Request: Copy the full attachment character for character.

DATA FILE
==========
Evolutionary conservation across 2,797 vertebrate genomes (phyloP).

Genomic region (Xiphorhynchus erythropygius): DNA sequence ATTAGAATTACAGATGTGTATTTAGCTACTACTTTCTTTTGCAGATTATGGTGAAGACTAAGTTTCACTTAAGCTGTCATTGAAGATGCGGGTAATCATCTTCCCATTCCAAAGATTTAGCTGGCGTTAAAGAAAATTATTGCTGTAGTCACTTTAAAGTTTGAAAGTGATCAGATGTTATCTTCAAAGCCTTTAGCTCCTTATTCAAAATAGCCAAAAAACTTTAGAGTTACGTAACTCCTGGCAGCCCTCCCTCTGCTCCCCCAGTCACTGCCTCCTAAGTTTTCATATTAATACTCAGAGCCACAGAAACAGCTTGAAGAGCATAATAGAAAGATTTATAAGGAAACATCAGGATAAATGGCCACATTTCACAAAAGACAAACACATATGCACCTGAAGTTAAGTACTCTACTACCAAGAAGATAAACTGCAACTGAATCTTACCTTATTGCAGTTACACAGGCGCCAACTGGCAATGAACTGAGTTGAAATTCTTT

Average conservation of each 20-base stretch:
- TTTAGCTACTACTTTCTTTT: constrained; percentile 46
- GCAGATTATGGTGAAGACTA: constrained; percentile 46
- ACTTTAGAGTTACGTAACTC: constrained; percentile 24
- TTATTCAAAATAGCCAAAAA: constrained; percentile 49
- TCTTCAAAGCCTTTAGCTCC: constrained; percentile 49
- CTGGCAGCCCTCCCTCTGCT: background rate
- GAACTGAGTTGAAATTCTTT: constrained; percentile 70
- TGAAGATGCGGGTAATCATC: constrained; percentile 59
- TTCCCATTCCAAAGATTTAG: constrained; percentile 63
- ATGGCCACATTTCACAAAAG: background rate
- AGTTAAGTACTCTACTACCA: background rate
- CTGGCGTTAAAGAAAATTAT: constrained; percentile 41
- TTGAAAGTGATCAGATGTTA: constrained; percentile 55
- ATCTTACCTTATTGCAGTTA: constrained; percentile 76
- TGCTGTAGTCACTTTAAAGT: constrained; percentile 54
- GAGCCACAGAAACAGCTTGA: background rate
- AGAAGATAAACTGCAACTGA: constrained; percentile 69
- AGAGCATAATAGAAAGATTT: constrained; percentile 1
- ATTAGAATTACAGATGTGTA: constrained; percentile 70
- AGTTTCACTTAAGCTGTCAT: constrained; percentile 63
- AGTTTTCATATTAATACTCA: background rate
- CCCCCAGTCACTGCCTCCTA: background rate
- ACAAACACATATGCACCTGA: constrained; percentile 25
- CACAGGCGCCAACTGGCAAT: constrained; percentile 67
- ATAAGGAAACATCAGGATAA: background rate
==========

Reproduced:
Evolutionary conservation across 2,797 vertebrate genomes (phyloP).

Genomic region (Xiphorhynchus erythropygius): DNA sequence ATTAGAATTACAGATGTGTATTTAGCTACTACTTTCTTTTGCAGATTATGGTGAAGACTAAGTTTCACTTAAGCTGTCATTGAAGATGCGGGTAATCATCTTCCCATTCCAAAGATTTAGCTGGCGTTAAAGAAAATTATTGCTGTAGTCACTTTAAAGTTTGAAAGTGATCAGATGTTATCTTCAAAGCCTTTAGCTCCTTATTCAAAATAGCCAAAAAACTTTAGAGTTACGTAACTCCTGGCAGCCCTCCCTCTGCTCCCCCAGTCACTGCCTCCTAAGTTTTCATATTAATACTCAGAGCCACAGAAACAGCTTGAAGAGCATAATAGAAAGATTTATAAGGAAACATCAGGATAAATGGCCACATTTCACAAAAGACAAACACATATGCACCTGAAGTTAAGTACTCTACTACCAAGAAGATAAACTGCAACTGAATCTTACCTTATTGCAGTTACACAGGCGCCAACTGGCAATGAACTGAGTTGAAATTCTTT

Average conservation of each 20-base stretch:
- TTTAGCTACTACTTTCTTTT: constrained; percentile 46
- GCAGATTATGGTGAAGACTA: constrained; percentile 46
- ACTTTAGAGTTACGTAACTC: constrained; percentile 24
- TTATTCAAAATAGCCAAAAA: constrained; percentile 49
- TCTTCAAAGCCTTTAGCTCC: constrained; percentile 49
- CTGGCAGCCCTCCCTCTGCT: background rate
- GAACTGAGTTGAAATTCTTT: constrained; percentile 70
- TGAAGATGCGGGTAATCATC: constrained; percentile 59
- TTCCCATTCCAAAGATTTAG: constrained; percentile 63
- ATGGCCACATTTCACAAAAG: background rate
- AGTTAAGTACTCTACTACCA: background rate
- CTGGCGTTAAAGAAAATTAT: constrained; percentile 41
- TTGAAAGTGATCAGATGTTA: constrained; percentile 55
- ATCTTACCTTATTGCAGTTA: constrained; percentile 76
- TGCTGTAGTCACTTTAAAGT: constrained; percentile 54
- GAGCCACAGAAACAGCTTGA: background rate
- AGAAGATAAACTGCAACTGA: constrained; percentile 69
- AGAGCATAATAGAAAGATTT: constrained; percentile 1
- ATTAGAATTACAGATGTGTA: constrained; percentile 70
- AGTTTCACTTAAGCTGTCAT: constrained; percentile 63
- AGTTTTCATATTAATACTCA: background rate
- CCCCCAGTCACTGCCTCCTA: background rate
- ACAAACACATATGCACCTGA: constrained; percentile 25
- CACAGGCGCCAACTGGCAAT: constrained; percentile 67
- ATAAGGAAACATCAGGATAA: background rate